UK banks will still be stung by a higher tax rate on their profits even though Chancellor Rishi Sunak confirmed he will slash the bank surcharge.
Sunak told the House of Commons today that the bank surcharge will drop to three per cent from eight per cent in 2023.
However, the increase in the headline rate of corporation tax to 25 per cent by 2023 will mean UK banks will pay more taxes on their profits even with the reduction in the surcharge.
“The overall corporate tax rate on banks will, in 2023, increase from 27 per cent to 28 per cent. And will remain higher than the rate paid by other companies,” Sunak said.
The slash comes as research by PwC found the total tax rate on London-based banks will be higher than fellow international finance hubs New York, Frankfurt and Amsterdam.
UK banks would be taxed almost twice as heavily than those based in Ireland even if the bank surcharge was set at three per cent, according to PwC.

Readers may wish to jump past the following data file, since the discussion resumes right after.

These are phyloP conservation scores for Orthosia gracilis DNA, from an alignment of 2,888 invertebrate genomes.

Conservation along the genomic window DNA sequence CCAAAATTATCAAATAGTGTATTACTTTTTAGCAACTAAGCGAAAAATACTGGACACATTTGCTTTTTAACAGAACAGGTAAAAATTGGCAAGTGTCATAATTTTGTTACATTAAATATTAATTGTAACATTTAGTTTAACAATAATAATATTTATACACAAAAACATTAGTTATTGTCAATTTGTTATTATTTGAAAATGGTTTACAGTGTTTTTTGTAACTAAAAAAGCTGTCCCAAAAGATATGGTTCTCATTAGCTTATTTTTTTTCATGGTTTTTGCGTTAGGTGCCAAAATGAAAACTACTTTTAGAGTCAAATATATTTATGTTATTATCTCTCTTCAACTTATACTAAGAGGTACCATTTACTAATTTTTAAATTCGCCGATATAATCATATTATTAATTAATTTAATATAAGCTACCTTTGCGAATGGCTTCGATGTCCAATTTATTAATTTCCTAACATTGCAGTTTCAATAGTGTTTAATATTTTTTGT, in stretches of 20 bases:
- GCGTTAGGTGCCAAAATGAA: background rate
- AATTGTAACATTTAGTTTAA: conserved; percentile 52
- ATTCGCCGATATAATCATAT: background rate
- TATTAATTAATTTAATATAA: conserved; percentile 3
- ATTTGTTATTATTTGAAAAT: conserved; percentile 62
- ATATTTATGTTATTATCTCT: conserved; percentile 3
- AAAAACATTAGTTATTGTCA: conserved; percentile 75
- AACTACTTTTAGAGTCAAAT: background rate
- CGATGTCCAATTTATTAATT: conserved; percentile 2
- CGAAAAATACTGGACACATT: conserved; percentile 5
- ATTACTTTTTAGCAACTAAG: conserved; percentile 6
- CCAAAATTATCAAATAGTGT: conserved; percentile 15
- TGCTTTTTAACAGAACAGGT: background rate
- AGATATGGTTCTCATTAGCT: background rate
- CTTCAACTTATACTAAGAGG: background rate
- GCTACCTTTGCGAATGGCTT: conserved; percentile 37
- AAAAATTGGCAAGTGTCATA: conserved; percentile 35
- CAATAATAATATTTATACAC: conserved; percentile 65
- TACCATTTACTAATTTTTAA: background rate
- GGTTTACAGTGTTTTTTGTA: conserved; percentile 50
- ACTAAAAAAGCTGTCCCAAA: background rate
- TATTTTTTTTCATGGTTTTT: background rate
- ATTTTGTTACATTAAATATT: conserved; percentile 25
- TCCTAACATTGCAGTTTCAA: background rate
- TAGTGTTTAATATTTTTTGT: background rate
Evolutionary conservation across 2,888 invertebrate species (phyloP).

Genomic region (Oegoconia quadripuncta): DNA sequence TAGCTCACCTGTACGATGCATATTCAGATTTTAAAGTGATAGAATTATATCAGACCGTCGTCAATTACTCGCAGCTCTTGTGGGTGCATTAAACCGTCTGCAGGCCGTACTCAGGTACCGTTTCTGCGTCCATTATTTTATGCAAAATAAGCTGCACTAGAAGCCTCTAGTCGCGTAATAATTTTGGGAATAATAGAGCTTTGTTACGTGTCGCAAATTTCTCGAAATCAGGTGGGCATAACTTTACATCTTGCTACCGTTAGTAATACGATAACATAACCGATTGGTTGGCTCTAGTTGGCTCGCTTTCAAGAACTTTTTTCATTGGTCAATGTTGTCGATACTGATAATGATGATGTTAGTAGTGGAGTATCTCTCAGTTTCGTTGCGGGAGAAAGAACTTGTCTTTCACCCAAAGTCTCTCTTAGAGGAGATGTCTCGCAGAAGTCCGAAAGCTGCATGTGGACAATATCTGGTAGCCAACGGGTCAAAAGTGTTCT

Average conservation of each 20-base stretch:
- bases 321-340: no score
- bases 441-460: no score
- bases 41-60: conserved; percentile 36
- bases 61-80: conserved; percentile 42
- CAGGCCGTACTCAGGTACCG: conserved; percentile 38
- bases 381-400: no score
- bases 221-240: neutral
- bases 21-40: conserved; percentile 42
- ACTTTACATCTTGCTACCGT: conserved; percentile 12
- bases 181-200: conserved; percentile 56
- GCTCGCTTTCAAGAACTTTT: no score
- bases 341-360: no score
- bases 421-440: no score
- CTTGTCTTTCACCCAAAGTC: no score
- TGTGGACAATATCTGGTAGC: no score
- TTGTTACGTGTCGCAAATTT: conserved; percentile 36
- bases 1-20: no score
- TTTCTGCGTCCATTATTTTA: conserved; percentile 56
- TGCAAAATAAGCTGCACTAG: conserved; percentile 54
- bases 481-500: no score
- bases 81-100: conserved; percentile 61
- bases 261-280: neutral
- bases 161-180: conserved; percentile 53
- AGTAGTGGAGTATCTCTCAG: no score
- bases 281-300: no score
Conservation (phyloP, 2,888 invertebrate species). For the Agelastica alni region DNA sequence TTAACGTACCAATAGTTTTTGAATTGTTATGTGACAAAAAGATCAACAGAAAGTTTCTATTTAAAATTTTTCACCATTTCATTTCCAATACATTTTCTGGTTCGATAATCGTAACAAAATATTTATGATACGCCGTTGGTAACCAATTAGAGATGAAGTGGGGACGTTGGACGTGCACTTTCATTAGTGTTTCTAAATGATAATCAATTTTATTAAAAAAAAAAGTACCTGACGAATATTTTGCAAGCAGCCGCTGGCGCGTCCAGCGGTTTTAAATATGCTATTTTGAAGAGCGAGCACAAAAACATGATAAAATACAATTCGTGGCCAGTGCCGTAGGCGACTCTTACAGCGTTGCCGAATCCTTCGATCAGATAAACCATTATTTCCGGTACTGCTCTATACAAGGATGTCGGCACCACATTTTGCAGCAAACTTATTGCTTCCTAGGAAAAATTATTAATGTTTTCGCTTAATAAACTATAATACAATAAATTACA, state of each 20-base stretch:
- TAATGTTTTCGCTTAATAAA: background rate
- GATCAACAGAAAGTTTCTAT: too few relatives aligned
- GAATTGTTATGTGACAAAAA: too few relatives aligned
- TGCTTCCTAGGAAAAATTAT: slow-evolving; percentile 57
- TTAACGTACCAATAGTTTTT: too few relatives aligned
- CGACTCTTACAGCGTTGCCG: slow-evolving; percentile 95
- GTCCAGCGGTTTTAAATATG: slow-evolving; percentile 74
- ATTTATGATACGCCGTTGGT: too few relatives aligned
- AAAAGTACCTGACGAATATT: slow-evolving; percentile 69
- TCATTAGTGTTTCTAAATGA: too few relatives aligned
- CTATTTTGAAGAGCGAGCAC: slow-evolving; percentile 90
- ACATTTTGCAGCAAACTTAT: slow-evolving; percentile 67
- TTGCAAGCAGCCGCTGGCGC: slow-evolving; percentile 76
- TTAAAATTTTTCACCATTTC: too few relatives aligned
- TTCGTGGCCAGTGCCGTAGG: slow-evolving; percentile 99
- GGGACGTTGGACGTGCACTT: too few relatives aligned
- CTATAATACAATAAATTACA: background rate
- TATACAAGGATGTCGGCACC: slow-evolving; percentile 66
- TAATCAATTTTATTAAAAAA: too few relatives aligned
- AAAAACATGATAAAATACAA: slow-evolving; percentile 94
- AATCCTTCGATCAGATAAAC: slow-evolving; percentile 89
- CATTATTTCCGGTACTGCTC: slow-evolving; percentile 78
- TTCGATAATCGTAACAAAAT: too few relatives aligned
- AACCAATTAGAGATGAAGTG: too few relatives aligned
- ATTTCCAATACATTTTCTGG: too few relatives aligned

Even if the surcharge was scrapped entirely, the UK’s banking tax regime would be more punitive than its Western finance rivals.
Andrew Packman, total tax contribution and tax transparency leader at PwC, said: “The tax contribution from the banking sector continues to be significant, but the UK is on course to become less competitive from a tax perspective and therefore a less attractive banking location compared to other financial centres.”
Last year, UK banks paid £1bn in bank surcharge payments and a further £2.2bn in bank levy payments.
More to follow.